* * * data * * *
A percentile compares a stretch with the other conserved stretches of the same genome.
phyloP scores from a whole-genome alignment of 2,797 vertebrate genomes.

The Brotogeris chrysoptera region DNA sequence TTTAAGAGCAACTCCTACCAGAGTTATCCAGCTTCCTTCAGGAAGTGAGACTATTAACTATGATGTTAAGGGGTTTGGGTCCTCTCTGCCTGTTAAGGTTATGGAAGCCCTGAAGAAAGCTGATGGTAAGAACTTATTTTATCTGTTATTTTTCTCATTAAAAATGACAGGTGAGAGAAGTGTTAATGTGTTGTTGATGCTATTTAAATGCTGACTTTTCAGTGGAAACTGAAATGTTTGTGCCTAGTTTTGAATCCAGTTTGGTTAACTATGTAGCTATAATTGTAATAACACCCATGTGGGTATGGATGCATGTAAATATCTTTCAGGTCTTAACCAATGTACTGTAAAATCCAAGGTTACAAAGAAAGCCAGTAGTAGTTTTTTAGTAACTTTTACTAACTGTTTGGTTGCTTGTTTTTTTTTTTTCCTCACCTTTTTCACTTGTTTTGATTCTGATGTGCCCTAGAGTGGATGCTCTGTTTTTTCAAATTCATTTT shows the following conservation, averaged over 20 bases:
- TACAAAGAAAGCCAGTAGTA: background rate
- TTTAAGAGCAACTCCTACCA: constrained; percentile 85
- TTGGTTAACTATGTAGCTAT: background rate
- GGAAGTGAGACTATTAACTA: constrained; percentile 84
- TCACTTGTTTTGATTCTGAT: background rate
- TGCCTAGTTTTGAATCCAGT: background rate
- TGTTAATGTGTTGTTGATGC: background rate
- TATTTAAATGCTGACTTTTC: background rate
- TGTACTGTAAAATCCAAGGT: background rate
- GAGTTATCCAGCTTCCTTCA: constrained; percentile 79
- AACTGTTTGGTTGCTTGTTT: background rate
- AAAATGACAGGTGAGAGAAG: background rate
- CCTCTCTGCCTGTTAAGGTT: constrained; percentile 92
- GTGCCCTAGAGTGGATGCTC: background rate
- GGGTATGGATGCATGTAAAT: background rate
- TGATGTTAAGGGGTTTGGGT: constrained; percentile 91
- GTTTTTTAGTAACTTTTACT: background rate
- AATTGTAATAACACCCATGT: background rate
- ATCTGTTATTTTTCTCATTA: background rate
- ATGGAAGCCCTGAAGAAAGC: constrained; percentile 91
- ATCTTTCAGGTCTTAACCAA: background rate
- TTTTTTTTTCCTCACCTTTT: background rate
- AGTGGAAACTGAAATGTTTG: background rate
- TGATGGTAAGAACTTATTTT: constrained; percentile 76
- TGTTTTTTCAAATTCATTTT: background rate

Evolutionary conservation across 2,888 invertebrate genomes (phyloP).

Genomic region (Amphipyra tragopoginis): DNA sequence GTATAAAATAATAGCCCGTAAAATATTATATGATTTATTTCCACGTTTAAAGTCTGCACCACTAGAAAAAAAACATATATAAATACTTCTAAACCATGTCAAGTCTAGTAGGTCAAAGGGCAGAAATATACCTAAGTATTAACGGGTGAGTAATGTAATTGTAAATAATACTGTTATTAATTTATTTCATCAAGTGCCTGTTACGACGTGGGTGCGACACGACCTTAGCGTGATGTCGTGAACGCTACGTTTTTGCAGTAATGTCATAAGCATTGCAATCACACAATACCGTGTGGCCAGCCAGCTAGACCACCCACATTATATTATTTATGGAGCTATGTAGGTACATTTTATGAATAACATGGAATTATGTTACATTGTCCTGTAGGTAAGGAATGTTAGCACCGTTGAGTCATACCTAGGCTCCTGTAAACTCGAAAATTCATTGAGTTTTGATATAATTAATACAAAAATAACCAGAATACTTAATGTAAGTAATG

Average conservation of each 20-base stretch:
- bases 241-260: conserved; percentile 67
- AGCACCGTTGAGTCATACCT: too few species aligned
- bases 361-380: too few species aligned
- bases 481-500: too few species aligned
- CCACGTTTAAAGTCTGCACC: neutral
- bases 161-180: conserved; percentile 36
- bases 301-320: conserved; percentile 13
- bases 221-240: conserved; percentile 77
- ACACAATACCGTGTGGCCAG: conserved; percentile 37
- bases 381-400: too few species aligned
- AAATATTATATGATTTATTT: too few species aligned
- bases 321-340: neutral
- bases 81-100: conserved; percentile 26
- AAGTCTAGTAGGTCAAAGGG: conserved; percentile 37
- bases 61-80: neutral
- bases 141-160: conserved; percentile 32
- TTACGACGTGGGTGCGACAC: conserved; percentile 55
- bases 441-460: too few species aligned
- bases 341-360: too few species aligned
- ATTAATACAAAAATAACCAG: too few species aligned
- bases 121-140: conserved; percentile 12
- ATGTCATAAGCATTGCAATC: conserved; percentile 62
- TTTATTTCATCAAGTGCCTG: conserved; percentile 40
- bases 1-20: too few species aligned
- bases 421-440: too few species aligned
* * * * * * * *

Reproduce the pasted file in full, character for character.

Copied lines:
A percentile compares a stretch with the other conserved stretches of the same genome.
phyloP scores from a whole-genome alignment of 2,797 vertebrate genomes.

The Brotogeris chrysoptera region DNA sequence TTTAAGAGCAACTCCTACCAGAGTTATCCAGCTTCCTTCAGGAAGTGAGACTATTAACTATGATGTTAAGGGGTTTGGGTCCTCTCTGCCTGTTAAGGTTATGGAAGCCCTGAAGAAAGCTGATGGTAAGAACTTATTTTATCTGTTATTTTTCTCATTAAAAATGACAGGTGAGAGAAGTGTTAATGTGTTGTTGATGCTATTTAAATGCTGACTTTTCAGTGGAAACTGAAATGTTTGTGCCTAGTTTTGAATCCAGTTTGGTTAACTATGTAGCTATAATTGTAATAACACCCATGTGGGTATGGATGCATGTAAATATCTTTCAGGTCTTAACCAATGTACTGTAAAATCCAAGGTTACAAAGAAAGCCAGTAGTAGTTTTTTAGTAACTTTTACTAACTGTTTGGTTGCTTGTTTTTTTTTTTTCCTCACCTTTTTCACTTGTTTTGATTCTGATGTGCCCTAGAGTGGATGCTCTGTTTTTTCAAATTCATTTT shows the following conservation, averaged over 20 bases:
- TACAAAGAAAGCCAGTAGTA: background rate
- TTTAAGAGCAACTCCTACCA: constrained; percentile 85
- TTGGTTAACTATGTAGCTAT: background rate
- GGAAGTGAGACTATTAACTA: constrained; percentile 84
- TCACTTGTTTTGATTCTGAT: background rate
- TGCCTAGTTTTGAATCCAGT: background rate
- TGTTAATGTGTTGTTGATGC: background rate
- TATTTAAATGCTGACTTTTC: background rate
- TGTACTGTAAAATCCAAGGT: background rate
- GAGTTATCCAGCTTCCTTCA: constrained; percentile 79
- AACTGTTTGGTTGCTTGTTT: background rate
- AAAATGACAGGTGAGAGAAG: background rate
- CCTCTCTGCCTGTTAAGGTT: constrained; percentile 92
- GTGCCCTAGAGTGGATGCTC: background rate
- GGGTATGGATGCATGTAAAT: background rate
- TGATGTTAAGGGGTTTGGGT: constrained; percentile 91
- GTTTTTTAGTAACTTTTACT: background rate
- AATTGTAATAACACCCATGT: background rate
- ATCTGTTATTTTTCTCATTA: background rate
- ATGGAAGCCCTGAAGAAAGC: constrained; percentile 91
- ATCTTTCAGGTCTTAACCAA: background rate
- TTTTTTTTTCCTCACCTTTT: background rate
- AGTGGAAACTGAAATGTTTG: background rate
- TGATGGTAAGAACTTATTTT: constrained; percentile 76
- TGTTTTTTCAAATTCATTTT: background rate

Evolutionary conservation across 2,888 invertebrate genomes (phyloP).

Genomic region (Amphipyra tragopoginis): DNA sequence GTATAAAATAATAGCCCGTAAAATATTATATGATTTATTTCCACGTTTAAAGTCTGCACCACTAGAAAAAAAACATATATAAATACTTCTAAACCATGTCAAGTCTAGTAGGTCAAAGGGCAGAAATATACCTAAGTATTAACGGGTGAGTAATGTAATTGTAAATAATACTGTTATTAATTTATTTCATCAAGTGCCTGTTACGACGTGGGTGCGACACGACCTTAGCGTGATGTCGTGAACGCTACGTTTTTGCAGTAATGTCATAAGCATTGCAATCACACAATACCGTGTGGCCAGCCAGCTAGACCACCCACATTATATTATTTATGGAGCTATGTAGGTACATTTTATGAATAACATGGAATTATGTTACATTGTCCTGTAGGTAAGGAATGTTAGCACCGTTGAGTCATACCTAGGCTCCTGTAAACTCGAAAATTCATTGAGTTTTGATATAATTAATACAAAAATAACCAGAATACTTAATGTAAGTAATG

Average conservation of each 20-base stretch:
- bases 241-260: conserved; percentile 67
- AGCACCGTTGAGTCATACCT: too few species aligned
- bases 361-380: too few species aligned
- bases 481-500: too few species aligned
- CCACGTTTAAAGTCTGCACC: neutral
- bases 161-180: conserved; percentile 36
- bases 301-320: conserved; percentile 13
- bases 221-240: conserved; percentile 77
- ACACAATACCGTGTGGCCAG: conserved; percentile 37
- bases 381-400: too few species aligned
- AAATATTATATGATTTATTT: too few species aligned
- bases 321-340: neutral
- bases 81-100: conserved; percentile 26
- AAGTCTAGTAGGTCAAAGGG: conserved; percentile 37
- bases 61-80: neutral
- bases 141-160: conserved; percentile 32
- TTACGACGTGGGTGCGACAC: conserved; percentile 55
- bases 441-460: too few species aligned
- bases 341-360: too few species aligned
- ATTAATACAAAAATAACCAG: too few species aligned
- bases 121-140: conserved; percentile 12
- ATGTCATAAGCATTGCAATC: conserved; percentile 62
- TTTATTTCATCAAGTGCCTG: conserved; percentile 40
- bases 1-20: too few species aligned
- bases 421-440: too few species aligned